Social issues delay Breckenridge expansion |

Social issues delay Breckenridge expansion

Bob Berwyn
Summit County correspondent
Aspen, CO Colorado

BRECKENRIDGE, Colo. ” The U.S. Forest Service and Breckenridge Ski Resort will slow down their work on a proposal to develop 450 acres on Peak 6 for new ski terrain after receiving criticism of the project.

More than a 100 people who filed public comments expressed serious concerns and some level of opposition to the project, based on potential impacts to quality of life and issues like traffic, parking, housing and loss of wildlife habitat.

“Once you put something like that in, you can’t take it out,” wrote Janet Blum, one of the critics. “We have had enough with all of the expansion.”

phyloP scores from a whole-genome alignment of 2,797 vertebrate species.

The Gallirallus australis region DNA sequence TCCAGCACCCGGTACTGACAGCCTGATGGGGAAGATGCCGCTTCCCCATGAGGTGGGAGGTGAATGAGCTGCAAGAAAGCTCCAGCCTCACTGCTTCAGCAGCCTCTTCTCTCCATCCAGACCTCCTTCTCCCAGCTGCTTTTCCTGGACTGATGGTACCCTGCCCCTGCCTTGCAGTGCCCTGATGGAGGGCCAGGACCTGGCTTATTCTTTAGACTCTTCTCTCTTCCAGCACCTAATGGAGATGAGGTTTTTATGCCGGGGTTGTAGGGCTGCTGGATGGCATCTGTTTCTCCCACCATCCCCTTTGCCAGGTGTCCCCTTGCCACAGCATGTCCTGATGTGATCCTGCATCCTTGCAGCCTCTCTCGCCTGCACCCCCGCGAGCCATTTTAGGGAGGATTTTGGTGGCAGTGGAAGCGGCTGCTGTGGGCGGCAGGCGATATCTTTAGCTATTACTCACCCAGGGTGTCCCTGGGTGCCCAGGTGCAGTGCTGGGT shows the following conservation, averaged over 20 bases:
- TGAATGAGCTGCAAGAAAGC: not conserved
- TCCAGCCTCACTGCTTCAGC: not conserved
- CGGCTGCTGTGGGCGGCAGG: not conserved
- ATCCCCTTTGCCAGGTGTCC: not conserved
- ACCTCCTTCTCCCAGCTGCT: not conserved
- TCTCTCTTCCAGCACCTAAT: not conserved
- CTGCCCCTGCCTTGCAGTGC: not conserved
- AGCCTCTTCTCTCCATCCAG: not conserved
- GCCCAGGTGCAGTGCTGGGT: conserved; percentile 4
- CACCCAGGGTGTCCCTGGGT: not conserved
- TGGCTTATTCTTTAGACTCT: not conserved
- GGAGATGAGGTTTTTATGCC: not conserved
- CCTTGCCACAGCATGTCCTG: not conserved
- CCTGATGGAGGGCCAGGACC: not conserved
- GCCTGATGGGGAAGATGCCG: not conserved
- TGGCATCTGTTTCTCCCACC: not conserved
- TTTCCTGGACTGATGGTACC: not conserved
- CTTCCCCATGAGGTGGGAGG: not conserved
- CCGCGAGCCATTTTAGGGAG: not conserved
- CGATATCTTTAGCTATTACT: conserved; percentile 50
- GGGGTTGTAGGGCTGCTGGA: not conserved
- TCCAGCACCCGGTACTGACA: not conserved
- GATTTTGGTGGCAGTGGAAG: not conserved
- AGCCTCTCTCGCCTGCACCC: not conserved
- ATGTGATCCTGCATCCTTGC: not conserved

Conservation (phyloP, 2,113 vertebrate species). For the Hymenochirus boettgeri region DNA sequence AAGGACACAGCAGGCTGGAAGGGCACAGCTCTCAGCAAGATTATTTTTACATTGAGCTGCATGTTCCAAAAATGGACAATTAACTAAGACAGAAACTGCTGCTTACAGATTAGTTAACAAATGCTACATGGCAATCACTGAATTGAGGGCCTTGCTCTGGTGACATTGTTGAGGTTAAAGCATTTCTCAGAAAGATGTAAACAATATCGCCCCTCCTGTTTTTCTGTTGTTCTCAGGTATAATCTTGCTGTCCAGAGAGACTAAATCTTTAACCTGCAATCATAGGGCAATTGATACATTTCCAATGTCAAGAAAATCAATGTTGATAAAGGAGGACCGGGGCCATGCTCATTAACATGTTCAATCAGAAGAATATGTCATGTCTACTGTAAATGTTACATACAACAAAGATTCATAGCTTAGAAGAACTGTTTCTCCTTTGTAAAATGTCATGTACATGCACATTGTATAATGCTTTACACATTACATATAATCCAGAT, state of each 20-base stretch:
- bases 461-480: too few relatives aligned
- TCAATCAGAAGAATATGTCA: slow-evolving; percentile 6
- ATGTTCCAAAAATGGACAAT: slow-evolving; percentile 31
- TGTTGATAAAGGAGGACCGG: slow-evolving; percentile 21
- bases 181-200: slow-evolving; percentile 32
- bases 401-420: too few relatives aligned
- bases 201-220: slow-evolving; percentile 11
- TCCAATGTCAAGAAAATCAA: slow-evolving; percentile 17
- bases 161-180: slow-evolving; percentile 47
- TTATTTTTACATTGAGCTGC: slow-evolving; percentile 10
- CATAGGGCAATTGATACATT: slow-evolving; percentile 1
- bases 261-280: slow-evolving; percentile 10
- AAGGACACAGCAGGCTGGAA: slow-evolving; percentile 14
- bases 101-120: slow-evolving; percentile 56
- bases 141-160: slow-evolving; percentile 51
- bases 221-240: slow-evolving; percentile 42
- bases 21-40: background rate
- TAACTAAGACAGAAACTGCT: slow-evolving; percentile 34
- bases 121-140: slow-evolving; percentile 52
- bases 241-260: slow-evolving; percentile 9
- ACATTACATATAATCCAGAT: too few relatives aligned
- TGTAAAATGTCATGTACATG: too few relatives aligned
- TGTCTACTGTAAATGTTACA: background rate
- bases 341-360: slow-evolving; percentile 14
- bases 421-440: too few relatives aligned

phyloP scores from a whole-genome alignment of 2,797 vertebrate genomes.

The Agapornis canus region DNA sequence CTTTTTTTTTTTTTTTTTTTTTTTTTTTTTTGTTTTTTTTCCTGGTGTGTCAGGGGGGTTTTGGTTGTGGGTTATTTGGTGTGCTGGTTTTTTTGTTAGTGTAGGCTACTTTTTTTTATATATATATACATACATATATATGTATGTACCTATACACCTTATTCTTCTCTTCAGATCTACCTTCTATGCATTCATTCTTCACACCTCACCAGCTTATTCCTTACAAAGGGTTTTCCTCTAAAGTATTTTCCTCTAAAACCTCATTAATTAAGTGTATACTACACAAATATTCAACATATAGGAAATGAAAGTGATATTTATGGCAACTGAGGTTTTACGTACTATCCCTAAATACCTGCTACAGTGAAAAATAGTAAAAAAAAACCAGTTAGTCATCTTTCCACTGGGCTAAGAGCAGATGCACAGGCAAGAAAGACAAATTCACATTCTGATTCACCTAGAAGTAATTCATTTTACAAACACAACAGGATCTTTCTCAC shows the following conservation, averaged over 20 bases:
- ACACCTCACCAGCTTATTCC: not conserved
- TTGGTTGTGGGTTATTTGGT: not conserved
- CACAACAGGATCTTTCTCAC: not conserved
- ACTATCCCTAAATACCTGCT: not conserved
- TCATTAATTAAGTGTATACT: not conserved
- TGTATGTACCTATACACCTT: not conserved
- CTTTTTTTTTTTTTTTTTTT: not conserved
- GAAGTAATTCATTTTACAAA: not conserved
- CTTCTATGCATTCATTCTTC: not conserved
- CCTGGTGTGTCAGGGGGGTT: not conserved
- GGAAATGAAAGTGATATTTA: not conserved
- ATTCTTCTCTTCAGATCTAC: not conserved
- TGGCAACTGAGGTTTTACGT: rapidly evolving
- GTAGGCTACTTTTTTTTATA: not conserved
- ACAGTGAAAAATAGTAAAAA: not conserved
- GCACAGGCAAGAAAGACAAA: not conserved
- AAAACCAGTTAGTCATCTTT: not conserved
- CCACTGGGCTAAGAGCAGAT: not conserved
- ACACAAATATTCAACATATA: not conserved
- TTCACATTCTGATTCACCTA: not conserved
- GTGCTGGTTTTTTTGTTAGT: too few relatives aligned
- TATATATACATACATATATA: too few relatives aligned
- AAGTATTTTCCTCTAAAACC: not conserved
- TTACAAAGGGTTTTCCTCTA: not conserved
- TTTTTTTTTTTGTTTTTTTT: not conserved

Others supported the expansion.

“Breckenridge … has gotten more crowded each year that we have lived here, and this proposal would be a meaningful extension of the area to the north,” wrote Tom and Peggy Briggs.

As a result of the conflicted public response, the agency has decided to delay the release of a draft environmental study by six months, into early winter.

“It’s not on hold, but we’re not rushing,” said Roger Poirer, winter-sports manager for the White River National Forest.

“We heard loud and clear the social concerns,” he continued. “It’s going to be hard to move forward without addressing them first. Maybe the Forest Service and the resort didn’t do enough preparation to look at social concerns.”

The resort and Forest Service will team up with local towns and counties to address those issues through what Breckenridge chief operation officer Lucy Kay called an “unprecedented” community-wide task force.

Part of the new group’s mission will be to determine if the ski-area plan will have a direct short-term effect on local communities.

“The social concerns will be there, with or without Peak 6,” Kay said.

Resort executives and Forest Service rangers last year outlined the Peak 6 plan during several Breckenridge Town Council meetings.